Aug 04 2016
An employee association that's jockeying to become the Mounties' first-ever union has filed an unfair-labour-practices complaint against RCMP management, accusing it of interfering and favouring the group's main rival.
The Mounted Police Professional Association of Canada (MPPAC) has filed the complaint with the Public Service Labour Relations and Employment Board, alleging RCMP brass didn't take "adequate steps" to stop the association's main competitor, the National Police Federation (NPF), from using the force's internal email system to recruit and sign up members.
The certification drive, the biggest in the public sector in decades, follows a landmark Supreme Court of Canada ruling last year that gave the RCMP the right to unionize.
The MPPAC and NPF are the two main contenders to form the union. The first to sign up 40 per cent of members can apply for certification.
The association alleges that allowing its rival, NPF, and the closely related Mounted Police Members Legal Fund to use the force's internal email system for mass emails without sanction during an organization drive showed management "is favouring one employee association over another, further interfering in the formation of an employee organization."
The complaint is a latest salvo in what many predicted would be a nasty and drawn-out unionization battle.
MPPAC lawyers had earlier sent several letters complaining about the emails and demanded that NFP and the legal fund be blocked from sending messages via the RCMP's email system.
With the complaint, the MPPAC wants an expedited hearing from the board, which oversees the certification process.
It is seeking an order that would forbid the NFP and the legal fund from using the RCMP's email system and block their addresses from the network.
It also wants the RCMP to retract the NFP and the legal fund's previous mass email messages as "inappropriate" and give the association the right to send emails to RCMP members across the country.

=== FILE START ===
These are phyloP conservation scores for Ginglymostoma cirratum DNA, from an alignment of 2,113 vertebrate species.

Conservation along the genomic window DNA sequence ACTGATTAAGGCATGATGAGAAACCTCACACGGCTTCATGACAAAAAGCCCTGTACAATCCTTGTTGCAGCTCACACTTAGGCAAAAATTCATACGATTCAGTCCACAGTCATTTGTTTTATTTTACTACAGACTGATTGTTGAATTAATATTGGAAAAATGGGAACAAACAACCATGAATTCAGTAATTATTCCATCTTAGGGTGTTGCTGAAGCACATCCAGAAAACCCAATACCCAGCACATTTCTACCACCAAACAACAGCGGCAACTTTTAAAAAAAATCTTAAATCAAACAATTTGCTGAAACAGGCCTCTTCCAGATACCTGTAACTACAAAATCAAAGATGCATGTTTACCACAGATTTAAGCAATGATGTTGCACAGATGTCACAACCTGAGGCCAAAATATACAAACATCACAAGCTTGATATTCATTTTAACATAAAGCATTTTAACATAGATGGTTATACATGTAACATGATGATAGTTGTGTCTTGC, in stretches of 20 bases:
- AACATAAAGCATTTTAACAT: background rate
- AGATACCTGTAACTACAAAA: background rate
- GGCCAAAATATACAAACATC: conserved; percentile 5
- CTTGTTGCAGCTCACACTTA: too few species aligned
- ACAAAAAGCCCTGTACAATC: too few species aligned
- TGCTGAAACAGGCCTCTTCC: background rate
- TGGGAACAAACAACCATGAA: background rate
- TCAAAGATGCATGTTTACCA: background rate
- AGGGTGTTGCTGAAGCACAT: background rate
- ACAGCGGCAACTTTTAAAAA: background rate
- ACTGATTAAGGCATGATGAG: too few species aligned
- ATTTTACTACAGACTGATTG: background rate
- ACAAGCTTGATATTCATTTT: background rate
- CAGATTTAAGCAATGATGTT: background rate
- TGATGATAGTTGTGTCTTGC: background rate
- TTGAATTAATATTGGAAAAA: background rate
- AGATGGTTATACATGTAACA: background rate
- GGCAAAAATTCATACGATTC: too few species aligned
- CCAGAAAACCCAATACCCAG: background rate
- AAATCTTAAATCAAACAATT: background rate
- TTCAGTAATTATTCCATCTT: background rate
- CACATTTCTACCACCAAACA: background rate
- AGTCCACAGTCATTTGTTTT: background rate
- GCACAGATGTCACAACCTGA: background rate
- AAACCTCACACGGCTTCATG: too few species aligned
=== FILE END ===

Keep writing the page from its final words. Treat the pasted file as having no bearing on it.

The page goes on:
Associations seeking to be certified as bargaining agents are supposed to be free from employer control or influence so they can fairly represent their members. The MPPAC argues RCMP management showed its favouritism by letting the NPF to use the email system "with impunity" while MPPAC was not allowed.
The MPPAC is built on the remnants of the group that successfully led the legal battle to unionize.
The NPF, meanwhile, is a new group built on a strong core of the now dismantled staff relations representatives program, which represented Mounties on labour issues before the Supreme Court challenge.
The emails at the centre of the complaint came after RCMP Commissioner Bob Paulson warned staff representatives last February not to interfere with the formation of an employee association or "use any RCMP resources, facilities, computer systems or equipment" for that reason.
The first email was sent by Peter Merrifield, a former staff representative and now director of NPF in March shortly after the federation's creation. It solicited support for NFP and urged supporters to forward information about the new group to colleagues.
In May, the NPF sent another mass email seeking members' support and included a link for members to sign up.
In June, the legal fund sent an email to all its members seeking their personal emails and informing them they had to re-enroll with the fund now that the RCMP refused to collect fees for the fund in payroll deductions. The legal fund is a not-for-profit organization that operates independently from the RCMP. Some 16,500 members voluntarily joined the fund and kicked in fees from every pay cheque that the RCMP had agreed to collect for the fund.
That email particularly irked MPPAC because of the historic and "deep connections" between the NFP and legal fund that RCMP management knew about - including a loan from the legal fund to help finance the NFP's organizing drive.
MPPAC alleges the RCMP's inaction "constitutes serious interference in the formation of an employee organization," the complaint said.
Brian Sauve, the NPF's co-chair, called the complaint baseless. He said that any emails sent by NPF to RCMP colleagues at work came before the Public Service Labour Relations Act kicked in. He argued the MPPAC could have done the same thing.
The RCMP had no comment on the complaint by deadline.
In June, however, Paulson told a Senate committee that he decided to stop the voluntary payroll deductions for the legal fund to thwart a possible unfair labour practices complaint - especially when the fund gave the NPF a loan for its organizing drive.